Mon, 07/05/2010 - 05:04 | Link to Comment Dismal Scientist
Dismal Scientist's picture

Quite so. 94% of Jap govt debt is domestically owned by the Post Office, insurance companies etc. This is why the JGB market has not collapsed even with over 200% debt/GDP ratio, and why neophytes continue to get blown up advocating shorting Japanese debt. Unfortunately the same cannot be said for the US...

Sun, 07/04/2010 - 16:06 | Link to Comment Leo Kolivakis
Leo Kolivakis's picture

"Remember Soros squashing the Bank of England like a bug?"

Yeah, who can forget, he came close to losing it all, but came out stinking rich. Trust me, nobody will ever be able to pull that off with the Fed.

Mon, 07/05/2010 - 00:55 | Link to Comment maddy10
maddy10's picture

So US can print for ever or until USD loses currency status

People are so naive!

' there is no alternative the USD'

Creating alternate fiat currency in the present day and age of supercomputing is a minute's job or even less'

The world can consider all surpluses as dollar equivalents in new currency and move on

The military consequences of such action is the only hindrance for something of that sort from happening

So wake up coz that day won't be too far if you keep pushin'

 

Sun, 07/04/2010 - 23:06 | Link to Comment Hdawg
Hdawg's picture

Ah Soros, another of Rothschild's whores.

What followed next? Tony Bliar and the 'independence' of the Bank of England.

Soros will get his.

Mon, 07/05/2010 - 00:18 | Link to Comment Hulk
Hulk's picture

Hdawg, I am no fan of Soro's, but all he did was take advantage of a very stupid government. The strong most always rule over the weak, whether physical or minded...

Sun, 07/04/2010 - 15:49 | Link to Comment Carl Marks
Carl Marks's picture

Another Fabian Socialist.

Sun, 07/04/2010 - 23:34 | Link to Comment hungrydweller
hungrydweller's picture

Yup - Leo has emptied the Kool-Aid bowl and has nowhere to piss but here.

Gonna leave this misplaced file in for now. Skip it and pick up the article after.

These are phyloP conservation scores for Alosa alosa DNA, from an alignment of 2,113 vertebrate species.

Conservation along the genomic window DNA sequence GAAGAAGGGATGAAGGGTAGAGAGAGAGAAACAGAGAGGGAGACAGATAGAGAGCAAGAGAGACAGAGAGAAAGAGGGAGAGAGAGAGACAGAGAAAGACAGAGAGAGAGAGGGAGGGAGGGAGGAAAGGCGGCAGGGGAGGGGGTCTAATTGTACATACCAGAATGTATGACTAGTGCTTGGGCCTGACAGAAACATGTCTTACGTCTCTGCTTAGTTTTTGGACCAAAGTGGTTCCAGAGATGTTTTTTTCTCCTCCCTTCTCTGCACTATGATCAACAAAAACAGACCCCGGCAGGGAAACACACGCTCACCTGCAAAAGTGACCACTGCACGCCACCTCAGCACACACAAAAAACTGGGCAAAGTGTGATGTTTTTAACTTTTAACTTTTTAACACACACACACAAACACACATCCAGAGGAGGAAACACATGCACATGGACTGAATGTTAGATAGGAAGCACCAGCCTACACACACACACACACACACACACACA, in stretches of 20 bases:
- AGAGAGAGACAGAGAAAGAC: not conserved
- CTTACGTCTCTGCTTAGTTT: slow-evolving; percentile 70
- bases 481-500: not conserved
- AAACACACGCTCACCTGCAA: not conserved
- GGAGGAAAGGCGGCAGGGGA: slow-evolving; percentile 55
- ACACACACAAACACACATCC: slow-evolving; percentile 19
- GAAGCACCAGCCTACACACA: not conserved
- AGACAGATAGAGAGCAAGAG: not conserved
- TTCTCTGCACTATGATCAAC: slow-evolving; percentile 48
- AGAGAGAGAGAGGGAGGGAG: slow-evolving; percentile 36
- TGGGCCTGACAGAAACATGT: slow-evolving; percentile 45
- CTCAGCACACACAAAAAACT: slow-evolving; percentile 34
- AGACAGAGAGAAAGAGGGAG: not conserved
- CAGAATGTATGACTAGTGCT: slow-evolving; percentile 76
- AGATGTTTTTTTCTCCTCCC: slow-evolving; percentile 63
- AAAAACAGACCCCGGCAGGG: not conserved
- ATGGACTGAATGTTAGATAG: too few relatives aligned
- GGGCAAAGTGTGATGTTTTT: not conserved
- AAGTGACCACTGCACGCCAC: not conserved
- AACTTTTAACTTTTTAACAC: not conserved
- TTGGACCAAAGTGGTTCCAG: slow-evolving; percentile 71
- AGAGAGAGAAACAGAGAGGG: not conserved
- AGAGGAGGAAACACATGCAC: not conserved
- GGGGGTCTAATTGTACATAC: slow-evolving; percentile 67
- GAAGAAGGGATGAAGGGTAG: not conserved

Mon, 07/05/2010 - 01:05 | Link to Comment TBT or not TBT
TBT or not TBT's picture

When we read Krugman, and Leo commenting on Krugman, that's all the faith we need to get up out of bed and really go to work. Pure motivation. The primacy of the state is THE dream baby.  The very essence of incentive, mainlined.   Growth of government is like viagra to the individual actor, from overtaxed overegulated private sector employee, to paid-not-to-work underemployed "worker", to unfirable gravy train porn watching unionised government employee.   An eternal incentive circle jerk.

Mon, 07/05/2010 - 11:49 | Link to Comment BobWatNorCal
BobWatNorCal's picture

A starting point for anyone who wants to examine both sides of the debate.

http://www.marginalrevolution.com/marginalrevolution/2010/07/when-will-w...

Sun, 07/04/2010 - 15:47 | Link to Comment Shameful
Shameful's picture

Oh don't worry, the US won't pick the austerity road till it is forced on us. 
It'll be trillion dollar deficits till the worlds tells us to fly a kite.  The problem is we cannot follow Krugman's requests because he would just keep moving the target higher.  If we kicked another 500 billion in, he would call for another trillion, another trillion and he would call for 5 more, and so on.  In this way he can always have the defense "The stimulus wasn;t big enough.  It should have been 1 * 10 ^32 dollars"

In the immortal words of Buzz Lightyear "To infinity (debt) and beyond!"

Sun, 07/04/2010 - 14:21 | Link to Comment ozziindaus
ozziindaus's picture

Thank you Leo. Your argument makes good sense in respect to where government spending of public money should be channeled. Hi tech is the way to go and it's the governments duty to release technologies discovered using public money through GSE's, NASA the DoE etc. They don't just owe it to us, they are obligated to release it. 

I do however disagree with the following comment. 

Importantly, the big, bad bond vigilantes are simply no match for the Federal Reserve and they know it. Bernanke can squash them like a bug if they get too smug and start speculating on US sovereign debt.

The so called "vigilantes" may be crushed alone by the Fed but the bond market is not only comprised of a few like minded individuals but instead span globally and wield greater power than any single private organization. 

But let us assume that the US government was to stimulate through PRODUCTIVE private sector investments. The spending may (arguably) drive UST yields up but what exits the US government bond market will enter into corporate bonds. Corporations that are likely to benefit from the government stimulus of course. UE will likely drop and markets for new technologies open driving consumption, exports, services, tax receipts and therefore GDP. 

The key to growth is innovation and invention.